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Lawmakers press for investigation of United Airlines mishaps

Nehls, Crenshaw accuse airline of "culture of mismanagement"

Rep. Dan Crenshaw, R-Texas, in the Capitol in February. He says  "Congress should act" regarding incidents involving United Airlines flights.
Rep. Dan Crenshaw, R-Texas, in the Capitol in February. He says "Congress should act" regarding incidents involving United Airlines flights. (Tom Williams/CQ Roll Call)

A series of United Airlines flight mishaps, including midflight mechanical issues and a runway excursion, require deeper investigation by federal authorities, according to two Texas lawmakers.

In a letter to Transportation Secretary Pete Buttigieg sent Thursday and shared with CQ Roll Call, Republican Reps. Troy Nehls and Daniel Crenshaw point to six incidents on United Airlines flights over the past few weeks, accusing the carrier of a “culture of mismanagement” and “lack of emphasis on aviation safety.”

“[T]hese incidents occurred with a variety of different aircraft supplied by different companies in an extremely short time span. The reoccurring variable appears to be United Airlines,” they wrote. “Reports of mechanical failures and maintenance lapses have raised serious questions about the airline’s commitment to safety.”

Two of the incidents concerned flights coming in and out of George Bush International Airport in Houston, Texas — a United hub just outside of Nehls’ district. One United flight skidded off the runway into the grass while taxiing to the gate, and another outbound from the airport had to return after its engine caught fire when bubble wrap got caught in it, according to United. No crew or passengers were injured in either incident.

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“I have NO CHOICE but to use United to get back to Houston. . . . and now their planes are literally falling apart and we still can’t choose another carrier,” Crenshaw said on X responding to the runway excursion incident. “Congress should act.”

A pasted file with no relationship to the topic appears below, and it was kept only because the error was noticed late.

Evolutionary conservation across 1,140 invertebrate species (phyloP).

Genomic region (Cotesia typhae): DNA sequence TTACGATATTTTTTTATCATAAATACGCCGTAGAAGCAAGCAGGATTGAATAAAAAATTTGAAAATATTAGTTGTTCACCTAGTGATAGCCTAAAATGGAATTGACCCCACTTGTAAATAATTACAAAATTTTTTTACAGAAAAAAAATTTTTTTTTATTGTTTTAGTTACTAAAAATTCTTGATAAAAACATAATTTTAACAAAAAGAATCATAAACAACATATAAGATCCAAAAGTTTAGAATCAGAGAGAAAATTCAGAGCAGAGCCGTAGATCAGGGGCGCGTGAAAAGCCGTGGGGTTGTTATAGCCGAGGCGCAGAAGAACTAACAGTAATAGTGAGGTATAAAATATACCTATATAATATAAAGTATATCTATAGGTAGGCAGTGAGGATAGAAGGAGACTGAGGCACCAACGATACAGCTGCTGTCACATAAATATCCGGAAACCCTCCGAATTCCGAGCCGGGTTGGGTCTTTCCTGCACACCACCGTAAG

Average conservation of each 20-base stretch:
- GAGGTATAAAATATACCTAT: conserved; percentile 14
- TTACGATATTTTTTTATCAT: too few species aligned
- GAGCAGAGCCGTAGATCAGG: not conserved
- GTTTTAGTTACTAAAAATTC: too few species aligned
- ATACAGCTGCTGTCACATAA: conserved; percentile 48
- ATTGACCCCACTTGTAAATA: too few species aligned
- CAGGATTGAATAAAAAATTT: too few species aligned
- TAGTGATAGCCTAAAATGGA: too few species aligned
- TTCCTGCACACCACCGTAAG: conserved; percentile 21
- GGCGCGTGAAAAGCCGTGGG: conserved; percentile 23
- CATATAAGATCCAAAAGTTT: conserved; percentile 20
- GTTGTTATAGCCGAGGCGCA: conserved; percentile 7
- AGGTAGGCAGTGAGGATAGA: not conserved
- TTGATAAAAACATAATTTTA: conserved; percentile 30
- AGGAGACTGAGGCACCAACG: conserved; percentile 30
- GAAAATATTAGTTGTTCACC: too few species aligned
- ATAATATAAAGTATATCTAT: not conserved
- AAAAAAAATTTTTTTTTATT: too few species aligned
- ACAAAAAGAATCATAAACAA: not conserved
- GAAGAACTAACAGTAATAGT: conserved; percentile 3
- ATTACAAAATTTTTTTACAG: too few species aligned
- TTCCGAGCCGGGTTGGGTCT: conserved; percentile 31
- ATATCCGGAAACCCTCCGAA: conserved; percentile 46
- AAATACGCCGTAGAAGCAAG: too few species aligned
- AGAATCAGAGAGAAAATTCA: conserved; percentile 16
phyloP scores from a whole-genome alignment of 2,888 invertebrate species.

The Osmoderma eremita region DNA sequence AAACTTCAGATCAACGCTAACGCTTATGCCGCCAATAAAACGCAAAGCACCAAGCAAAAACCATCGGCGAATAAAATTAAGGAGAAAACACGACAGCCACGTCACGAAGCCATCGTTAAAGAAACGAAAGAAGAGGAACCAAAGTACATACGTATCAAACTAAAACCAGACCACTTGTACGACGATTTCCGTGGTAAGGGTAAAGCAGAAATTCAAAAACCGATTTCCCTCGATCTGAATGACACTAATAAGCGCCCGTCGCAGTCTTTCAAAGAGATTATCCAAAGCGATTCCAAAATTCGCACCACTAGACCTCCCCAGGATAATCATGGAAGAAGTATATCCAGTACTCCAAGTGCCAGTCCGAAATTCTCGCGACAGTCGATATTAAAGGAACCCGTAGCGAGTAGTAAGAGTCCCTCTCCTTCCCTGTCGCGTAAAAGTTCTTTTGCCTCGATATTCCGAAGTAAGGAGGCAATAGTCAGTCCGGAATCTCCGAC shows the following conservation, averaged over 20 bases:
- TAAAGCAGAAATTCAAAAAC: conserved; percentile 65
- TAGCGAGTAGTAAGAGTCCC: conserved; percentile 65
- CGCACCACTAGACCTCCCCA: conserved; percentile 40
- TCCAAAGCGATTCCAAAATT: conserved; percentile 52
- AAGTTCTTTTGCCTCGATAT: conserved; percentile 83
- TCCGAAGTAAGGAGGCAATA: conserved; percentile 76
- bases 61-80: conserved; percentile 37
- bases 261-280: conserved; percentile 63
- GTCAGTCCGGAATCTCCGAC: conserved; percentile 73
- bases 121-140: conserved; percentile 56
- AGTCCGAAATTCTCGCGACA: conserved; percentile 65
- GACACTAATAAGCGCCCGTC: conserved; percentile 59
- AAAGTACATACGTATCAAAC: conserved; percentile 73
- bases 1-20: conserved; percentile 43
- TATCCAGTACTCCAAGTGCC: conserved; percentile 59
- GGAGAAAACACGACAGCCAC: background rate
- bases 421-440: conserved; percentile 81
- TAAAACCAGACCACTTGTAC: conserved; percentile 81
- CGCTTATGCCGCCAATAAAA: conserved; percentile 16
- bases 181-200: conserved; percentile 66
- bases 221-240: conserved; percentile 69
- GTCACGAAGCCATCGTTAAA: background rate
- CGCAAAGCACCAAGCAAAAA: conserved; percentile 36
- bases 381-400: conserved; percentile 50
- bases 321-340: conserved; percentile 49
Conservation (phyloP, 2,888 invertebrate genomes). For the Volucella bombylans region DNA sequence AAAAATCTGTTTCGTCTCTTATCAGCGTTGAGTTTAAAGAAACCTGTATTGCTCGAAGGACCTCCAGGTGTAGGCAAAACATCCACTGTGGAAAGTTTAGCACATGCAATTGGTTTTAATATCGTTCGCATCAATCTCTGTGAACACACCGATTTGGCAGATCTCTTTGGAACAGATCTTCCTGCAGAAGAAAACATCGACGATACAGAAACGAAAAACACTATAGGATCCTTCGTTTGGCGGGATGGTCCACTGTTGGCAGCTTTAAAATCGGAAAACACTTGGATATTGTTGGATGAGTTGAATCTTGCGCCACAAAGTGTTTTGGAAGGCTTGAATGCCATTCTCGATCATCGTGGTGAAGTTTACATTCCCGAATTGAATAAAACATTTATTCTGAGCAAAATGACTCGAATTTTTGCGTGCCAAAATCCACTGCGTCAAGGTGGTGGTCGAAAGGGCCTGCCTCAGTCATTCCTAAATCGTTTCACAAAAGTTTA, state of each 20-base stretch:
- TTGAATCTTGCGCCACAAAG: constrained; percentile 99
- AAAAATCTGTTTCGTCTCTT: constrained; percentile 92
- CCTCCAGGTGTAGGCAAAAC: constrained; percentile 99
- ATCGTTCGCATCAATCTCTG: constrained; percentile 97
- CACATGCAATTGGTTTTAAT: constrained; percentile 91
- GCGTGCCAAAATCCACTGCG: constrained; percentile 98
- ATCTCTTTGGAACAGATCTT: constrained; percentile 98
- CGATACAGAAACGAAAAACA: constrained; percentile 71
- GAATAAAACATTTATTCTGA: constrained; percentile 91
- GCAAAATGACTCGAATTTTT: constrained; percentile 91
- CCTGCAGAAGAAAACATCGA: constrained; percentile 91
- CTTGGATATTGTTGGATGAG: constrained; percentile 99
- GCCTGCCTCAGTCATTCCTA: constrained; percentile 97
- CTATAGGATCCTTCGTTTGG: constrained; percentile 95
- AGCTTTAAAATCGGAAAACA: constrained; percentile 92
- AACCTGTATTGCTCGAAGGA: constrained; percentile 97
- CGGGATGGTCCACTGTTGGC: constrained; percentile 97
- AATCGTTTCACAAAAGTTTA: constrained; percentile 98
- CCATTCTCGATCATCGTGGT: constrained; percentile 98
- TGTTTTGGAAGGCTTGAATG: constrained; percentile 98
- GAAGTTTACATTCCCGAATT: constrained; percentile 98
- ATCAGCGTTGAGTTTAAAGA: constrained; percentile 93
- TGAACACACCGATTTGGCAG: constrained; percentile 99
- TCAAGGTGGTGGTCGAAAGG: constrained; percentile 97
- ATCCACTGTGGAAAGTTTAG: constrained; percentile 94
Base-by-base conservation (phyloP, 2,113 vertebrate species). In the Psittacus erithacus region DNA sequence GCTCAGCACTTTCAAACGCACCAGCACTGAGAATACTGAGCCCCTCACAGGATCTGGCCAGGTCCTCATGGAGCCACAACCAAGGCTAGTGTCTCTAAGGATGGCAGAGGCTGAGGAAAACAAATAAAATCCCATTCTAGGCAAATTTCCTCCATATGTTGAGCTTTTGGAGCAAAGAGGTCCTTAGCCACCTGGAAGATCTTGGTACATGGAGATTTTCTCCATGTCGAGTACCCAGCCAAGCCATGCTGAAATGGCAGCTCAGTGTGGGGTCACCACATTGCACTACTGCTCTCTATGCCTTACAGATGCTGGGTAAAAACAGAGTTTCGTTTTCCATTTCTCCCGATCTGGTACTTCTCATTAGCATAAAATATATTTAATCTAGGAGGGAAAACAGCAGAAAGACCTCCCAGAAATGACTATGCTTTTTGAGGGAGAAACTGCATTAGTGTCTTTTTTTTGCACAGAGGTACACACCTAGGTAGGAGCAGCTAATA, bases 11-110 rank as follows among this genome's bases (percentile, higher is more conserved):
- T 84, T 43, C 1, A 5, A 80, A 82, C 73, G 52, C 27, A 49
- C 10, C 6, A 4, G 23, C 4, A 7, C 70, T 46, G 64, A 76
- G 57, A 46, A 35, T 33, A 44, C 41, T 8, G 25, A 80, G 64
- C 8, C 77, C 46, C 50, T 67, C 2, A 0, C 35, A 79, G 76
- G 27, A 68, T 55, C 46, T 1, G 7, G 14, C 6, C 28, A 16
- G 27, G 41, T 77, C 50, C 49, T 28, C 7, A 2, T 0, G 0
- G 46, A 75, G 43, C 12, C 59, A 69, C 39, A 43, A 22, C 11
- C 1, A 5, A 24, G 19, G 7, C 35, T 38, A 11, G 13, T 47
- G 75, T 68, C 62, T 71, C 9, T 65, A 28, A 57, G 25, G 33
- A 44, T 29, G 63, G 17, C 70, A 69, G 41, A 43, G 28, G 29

The letter cites another incident outside of Texas, in which a United plane that landed in Oregon on March 15 was discovered to be missing a panel during a post-flight inspection. But other incidents have also caused concern, including one this month in which a wheel fell off a United flight from San Francisco after takeoff, and another flight headed to that city that had to return to Sydney, Australia, due to a “hydraulics fault.”

“As the agency charged with the flying public’s safety, we implore you to take this matter seriously, reveal the results of your investigation, and apply appropriate accountability mechanisms,” they write in the letter.

The call for an investigation comes amid sharp scrutiny of aviation safety and passenger protections on Capitol Hill, including Senate oversight of Boeing’s manufacturing processes following a mid-flight door plug blowout in February.

A source familiar with Federal Aviation Administration investigations said these mishaps happen every day and the agency keeps close tabs on each one, regardless of whether they pose a safety threat or not. The source said that the current national focus on aviation safety could certainly be playing into increased scrutiny of flight incidents, but added that the FAA likely already has a team of investigators looking into the United mishaps.

United Airlines CEO Scott Kirby said in a statement that the incidents are unrelated and that the company is reviewing each case. He also announced a “centralized training curriculum” for new hire maintenance technicians and said United is dedicating more resources to supplier network management.

“I’m confident that we’ll learn the right lessons from these recent incidents and continue to run an operation that puts safety first and makes our employees and customers proud,” Kirby said.

Senate Commerce, Science and Transportation Chair Maria Cantwell, D-Wash., and ranking member Ted Cruz, R-Texas, have vowed to hold more hearings on aviation safety.

“There have been multiple accidents and near accidents, including near misses that could have easily cost hundreds of lives,” Cruz said broadly of flight mishaps in an interview last week.

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